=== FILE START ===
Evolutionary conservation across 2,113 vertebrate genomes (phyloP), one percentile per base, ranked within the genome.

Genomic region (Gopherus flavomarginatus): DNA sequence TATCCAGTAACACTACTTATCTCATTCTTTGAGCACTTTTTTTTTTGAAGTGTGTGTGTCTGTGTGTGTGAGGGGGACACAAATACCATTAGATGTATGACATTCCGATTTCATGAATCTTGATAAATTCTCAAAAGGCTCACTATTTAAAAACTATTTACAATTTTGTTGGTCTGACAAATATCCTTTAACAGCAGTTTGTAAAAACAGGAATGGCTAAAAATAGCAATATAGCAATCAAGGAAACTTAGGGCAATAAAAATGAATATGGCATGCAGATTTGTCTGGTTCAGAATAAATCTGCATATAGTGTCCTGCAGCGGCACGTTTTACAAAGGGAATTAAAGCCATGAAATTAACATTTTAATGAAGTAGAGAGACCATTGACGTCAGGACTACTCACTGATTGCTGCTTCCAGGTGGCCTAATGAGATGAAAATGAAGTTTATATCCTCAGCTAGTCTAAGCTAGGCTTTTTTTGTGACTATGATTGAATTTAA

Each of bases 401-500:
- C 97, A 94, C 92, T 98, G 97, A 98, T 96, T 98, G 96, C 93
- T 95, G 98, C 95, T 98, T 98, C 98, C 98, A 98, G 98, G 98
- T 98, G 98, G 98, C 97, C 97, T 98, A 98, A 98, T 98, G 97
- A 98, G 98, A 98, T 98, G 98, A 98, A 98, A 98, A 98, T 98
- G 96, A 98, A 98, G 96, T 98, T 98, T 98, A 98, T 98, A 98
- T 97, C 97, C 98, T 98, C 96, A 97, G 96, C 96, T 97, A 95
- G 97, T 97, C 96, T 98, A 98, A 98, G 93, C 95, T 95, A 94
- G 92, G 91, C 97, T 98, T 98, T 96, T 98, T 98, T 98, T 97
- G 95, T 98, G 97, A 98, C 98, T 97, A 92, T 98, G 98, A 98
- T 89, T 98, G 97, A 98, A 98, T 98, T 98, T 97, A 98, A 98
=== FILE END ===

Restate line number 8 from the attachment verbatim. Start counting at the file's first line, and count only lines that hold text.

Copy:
- G 96, A 98, A 98, G 96, T 98, T 98, T 98, A 98, T 98, A 98